Archive for the ‘hindawi’ Category
The journal Case Reports in Medicine has retracted a 2012 article by a group of Turkish authors who made up things in the piece.
The paper, “Brain Metastasis as an Initial Manifestation of Ovarian Carcinoma: A Case Report,” came from ob-gyns at Hacettepe University in Ankara, and purported to relate the case of
A 30-year-old gravida 2, para 2 woman admitted to our hospital with complaints of headache, nausea, vomiting, and right-sided blurred vision. She did not report any previous medical history or malignancy. Her neurologic examination revealed a right optic disc edema suggesting a posterior orbital mass. Her cranial computerized tomography (CT) scan showed multiple lesions that are a 6 mm mass on the right parietal lobe, a 16 mm mass on the left occipital, and another 7 mm mass on the left temporal lobe (Figures 1 and 2). All the lesions were hyperintense and surrounded by edema which suggests a metastatic cancer. Her cranial magnetic resonance imaging (MRI) also confirmed similar findings suggestive of a metastatic cancer to the brain. Read the rest of this entry »
The Retraction Watch archives are full of dubious distinctions — most retractions by a single researcher, longest time between publication and retraction, etc. — but now we have a competition for another: “The three most plagiarized papers.”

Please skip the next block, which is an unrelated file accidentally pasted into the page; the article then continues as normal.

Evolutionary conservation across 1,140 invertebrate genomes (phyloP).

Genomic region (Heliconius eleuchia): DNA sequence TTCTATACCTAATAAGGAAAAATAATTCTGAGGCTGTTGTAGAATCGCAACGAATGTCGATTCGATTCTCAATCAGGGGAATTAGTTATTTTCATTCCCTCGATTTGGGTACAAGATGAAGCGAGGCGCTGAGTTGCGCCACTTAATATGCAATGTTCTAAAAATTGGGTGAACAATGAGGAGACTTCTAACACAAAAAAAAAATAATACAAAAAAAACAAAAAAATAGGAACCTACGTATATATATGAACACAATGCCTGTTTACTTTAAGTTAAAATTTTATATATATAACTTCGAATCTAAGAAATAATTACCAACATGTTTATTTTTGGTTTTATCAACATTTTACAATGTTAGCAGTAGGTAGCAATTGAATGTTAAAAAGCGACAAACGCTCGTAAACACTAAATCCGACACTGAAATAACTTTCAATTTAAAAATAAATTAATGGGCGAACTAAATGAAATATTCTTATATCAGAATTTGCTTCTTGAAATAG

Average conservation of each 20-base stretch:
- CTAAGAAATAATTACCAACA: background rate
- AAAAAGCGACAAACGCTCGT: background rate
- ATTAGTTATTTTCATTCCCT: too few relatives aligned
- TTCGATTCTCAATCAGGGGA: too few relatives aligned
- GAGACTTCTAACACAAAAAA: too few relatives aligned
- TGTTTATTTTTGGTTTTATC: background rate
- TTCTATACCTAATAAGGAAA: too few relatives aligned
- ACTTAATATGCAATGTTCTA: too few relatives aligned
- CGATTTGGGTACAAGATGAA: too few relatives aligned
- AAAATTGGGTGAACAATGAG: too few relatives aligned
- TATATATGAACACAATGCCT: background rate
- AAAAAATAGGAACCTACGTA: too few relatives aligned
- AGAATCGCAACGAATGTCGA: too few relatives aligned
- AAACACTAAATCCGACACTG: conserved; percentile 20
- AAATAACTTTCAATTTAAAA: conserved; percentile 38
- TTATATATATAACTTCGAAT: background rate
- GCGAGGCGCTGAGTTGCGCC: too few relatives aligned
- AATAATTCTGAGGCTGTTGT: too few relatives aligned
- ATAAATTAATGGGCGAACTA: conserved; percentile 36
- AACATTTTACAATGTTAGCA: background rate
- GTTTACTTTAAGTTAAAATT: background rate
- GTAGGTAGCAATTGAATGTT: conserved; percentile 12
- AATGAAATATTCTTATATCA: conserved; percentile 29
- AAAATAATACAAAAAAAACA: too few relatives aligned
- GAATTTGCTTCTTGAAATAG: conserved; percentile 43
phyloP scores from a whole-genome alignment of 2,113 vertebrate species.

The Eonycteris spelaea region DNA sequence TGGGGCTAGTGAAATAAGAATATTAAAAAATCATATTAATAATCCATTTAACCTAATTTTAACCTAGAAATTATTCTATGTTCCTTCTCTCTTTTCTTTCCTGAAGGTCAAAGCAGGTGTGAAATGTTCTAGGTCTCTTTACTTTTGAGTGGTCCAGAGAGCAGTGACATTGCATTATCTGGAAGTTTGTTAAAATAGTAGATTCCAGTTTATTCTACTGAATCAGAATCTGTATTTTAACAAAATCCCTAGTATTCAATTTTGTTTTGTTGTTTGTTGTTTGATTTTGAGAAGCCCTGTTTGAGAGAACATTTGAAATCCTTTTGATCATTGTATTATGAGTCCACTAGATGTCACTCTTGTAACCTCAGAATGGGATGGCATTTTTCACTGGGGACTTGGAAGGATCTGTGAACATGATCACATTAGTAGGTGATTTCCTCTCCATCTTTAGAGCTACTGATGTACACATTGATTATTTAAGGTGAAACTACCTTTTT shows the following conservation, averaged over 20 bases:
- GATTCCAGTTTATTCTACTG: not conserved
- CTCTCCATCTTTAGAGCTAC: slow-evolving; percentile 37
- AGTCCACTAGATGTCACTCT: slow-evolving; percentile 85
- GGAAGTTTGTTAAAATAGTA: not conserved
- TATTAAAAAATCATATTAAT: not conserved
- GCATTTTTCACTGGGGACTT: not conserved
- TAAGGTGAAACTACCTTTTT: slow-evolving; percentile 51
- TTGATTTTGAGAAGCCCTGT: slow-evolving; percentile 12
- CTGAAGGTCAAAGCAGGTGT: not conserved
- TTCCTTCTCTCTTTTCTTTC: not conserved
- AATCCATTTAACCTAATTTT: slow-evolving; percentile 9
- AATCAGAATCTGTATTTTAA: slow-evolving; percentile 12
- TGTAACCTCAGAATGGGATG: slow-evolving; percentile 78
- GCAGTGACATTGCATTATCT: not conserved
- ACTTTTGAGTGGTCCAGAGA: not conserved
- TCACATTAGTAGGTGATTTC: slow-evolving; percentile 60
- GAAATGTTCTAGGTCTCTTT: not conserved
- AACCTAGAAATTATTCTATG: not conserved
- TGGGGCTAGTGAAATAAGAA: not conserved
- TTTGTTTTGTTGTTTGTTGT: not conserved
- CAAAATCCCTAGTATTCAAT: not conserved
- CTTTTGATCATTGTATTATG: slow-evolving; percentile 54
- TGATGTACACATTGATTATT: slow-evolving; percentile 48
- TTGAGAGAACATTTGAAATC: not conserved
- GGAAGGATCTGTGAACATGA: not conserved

That new category comes to us courtesy of a retraction notice in The Scientific World Journal, “Recent Advances in DENV Receptors,” by a group of researchers in China. Here’s the new notice: Read the rest of this entry »
A group of authors from Saudi Arabia and Egypt has lost their 2012 paper in the International Journal of Dentistry for what appears to be a case of large-scale lifting of text from a previously published paper.
The now-retracted article was titled “A Prospective Study of Early Loaded Single Implant-Retained Mandibular Overdentures: Preliminary One-Year Results,” and has yet to be cited, according to Thomson Scientific’s Web of Knowledge.
From the abstract: Read the rest of this entry »
In what appears to be a first, two papers have been retracted for including citations designed to help another journal improve its impact factor rankings. The articles in The Scientific World Journal cited papers in Cell Transplantation, which in turn appears to have cited to a high degree other journals with shared board members.